16. We live right smack dab in the middle of it and are big fans. It is slower but I am pretty sure that was the plan. We have no trouble turning onto Merrimon in either direction, maybe because folks are driving slowly enough that they can see cars wanting in. The parking lots are as busy as always so I am having trouble attributing a considerable loss of business to the configuration. I have read business is down everywhere. We now walk more along Merrimon and were not expecting but are pleased with slightly lessened road noise.
    It is also our understanding that the project is not complete and while I don’t know much about road paint, I agree it can be confusing. The amount of time it has taken to complete this final phase is baffling to me and surely is not helping in the general acceptance of the plan.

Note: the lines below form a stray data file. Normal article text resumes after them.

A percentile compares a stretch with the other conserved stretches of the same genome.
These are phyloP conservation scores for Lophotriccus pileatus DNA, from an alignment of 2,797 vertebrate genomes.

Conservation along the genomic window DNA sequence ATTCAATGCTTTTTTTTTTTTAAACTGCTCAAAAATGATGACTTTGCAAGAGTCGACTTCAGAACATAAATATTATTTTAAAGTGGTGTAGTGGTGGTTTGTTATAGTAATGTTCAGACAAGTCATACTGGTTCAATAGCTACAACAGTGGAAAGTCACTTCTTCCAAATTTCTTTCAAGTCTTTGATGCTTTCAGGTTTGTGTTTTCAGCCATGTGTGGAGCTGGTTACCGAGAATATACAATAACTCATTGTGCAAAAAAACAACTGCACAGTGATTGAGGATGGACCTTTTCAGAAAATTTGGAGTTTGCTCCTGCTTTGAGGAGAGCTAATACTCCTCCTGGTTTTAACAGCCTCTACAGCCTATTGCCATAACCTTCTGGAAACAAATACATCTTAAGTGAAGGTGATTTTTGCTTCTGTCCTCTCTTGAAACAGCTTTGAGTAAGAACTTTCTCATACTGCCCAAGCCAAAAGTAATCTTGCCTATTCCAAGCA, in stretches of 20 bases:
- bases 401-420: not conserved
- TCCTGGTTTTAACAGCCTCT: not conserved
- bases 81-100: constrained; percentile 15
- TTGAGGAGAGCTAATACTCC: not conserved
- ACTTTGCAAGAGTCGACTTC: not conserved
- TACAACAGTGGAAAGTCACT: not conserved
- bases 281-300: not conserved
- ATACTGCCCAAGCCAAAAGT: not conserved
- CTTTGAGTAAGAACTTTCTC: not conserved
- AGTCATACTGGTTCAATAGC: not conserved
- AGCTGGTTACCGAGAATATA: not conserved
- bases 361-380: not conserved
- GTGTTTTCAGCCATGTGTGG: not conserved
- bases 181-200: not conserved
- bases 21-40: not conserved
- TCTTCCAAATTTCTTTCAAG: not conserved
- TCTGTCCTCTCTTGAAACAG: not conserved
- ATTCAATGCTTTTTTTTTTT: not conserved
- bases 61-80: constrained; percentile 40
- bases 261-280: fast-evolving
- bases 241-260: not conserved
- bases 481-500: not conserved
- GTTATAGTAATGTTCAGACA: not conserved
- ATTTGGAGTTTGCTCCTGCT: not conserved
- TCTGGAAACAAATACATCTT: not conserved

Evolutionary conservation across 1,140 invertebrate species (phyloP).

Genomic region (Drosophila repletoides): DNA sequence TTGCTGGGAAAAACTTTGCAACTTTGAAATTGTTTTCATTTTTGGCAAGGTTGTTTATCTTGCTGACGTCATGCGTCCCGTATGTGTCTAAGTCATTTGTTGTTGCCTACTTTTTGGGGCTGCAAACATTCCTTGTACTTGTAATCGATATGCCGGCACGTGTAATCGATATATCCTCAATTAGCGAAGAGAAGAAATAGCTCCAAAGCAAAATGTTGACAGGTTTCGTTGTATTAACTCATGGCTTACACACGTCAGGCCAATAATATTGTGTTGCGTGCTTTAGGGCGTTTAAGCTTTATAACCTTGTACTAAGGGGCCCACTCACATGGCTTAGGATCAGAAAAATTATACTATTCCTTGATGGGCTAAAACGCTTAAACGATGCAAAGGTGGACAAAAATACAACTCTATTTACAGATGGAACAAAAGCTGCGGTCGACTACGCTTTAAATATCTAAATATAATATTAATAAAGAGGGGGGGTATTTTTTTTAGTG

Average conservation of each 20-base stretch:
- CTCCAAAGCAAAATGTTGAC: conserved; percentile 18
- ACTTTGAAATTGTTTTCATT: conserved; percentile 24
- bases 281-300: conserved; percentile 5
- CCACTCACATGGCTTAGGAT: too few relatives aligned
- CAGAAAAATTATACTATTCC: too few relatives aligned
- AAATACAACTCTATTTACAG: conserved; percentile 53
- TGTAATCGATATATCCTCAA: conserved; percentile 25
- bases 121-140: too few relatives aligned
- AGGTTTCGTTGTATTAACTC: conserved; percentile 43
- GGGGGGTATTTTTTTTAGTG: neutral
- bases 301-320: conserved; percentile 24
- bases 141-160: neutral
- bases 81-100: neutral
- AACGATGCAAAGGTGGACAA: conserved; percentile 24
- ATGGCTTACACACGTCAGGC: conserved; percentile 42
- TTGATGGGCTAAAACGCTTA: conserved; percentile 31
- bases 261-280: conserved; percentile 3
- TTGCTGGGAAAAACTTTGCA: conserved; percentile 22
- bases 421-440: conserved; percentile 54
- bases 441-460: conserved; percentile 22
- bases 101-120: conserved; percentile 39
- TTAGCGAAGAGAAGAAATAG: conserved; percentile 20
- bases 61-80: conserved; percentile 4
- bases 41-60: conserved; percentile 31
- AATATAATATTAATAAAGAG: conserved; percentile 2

Regarding bikes, OMG can’t people read? The bike lanes are a byproduct of a safer configuration. I’m not mad about it but that is what it is. Obviously bike advocates are pleased to back the change but they are not the boss of NCDOT. However, until people cool their jets about the change I am a little afraid to check it out so I am still waiting for at least the project completion.
    Someone above implied that a small number of loud people made the road diet happen for personal reasons. Being that I live in a very active and social neighborhood and do not know one person off social media who doesn’t like it, I would hold that a different small loud group are responsible for the negativity. These days, if we get stuck down on 26 trying to access Airport Road or even if it is just too windy, my husband mutters “dang Merrimon road diet!”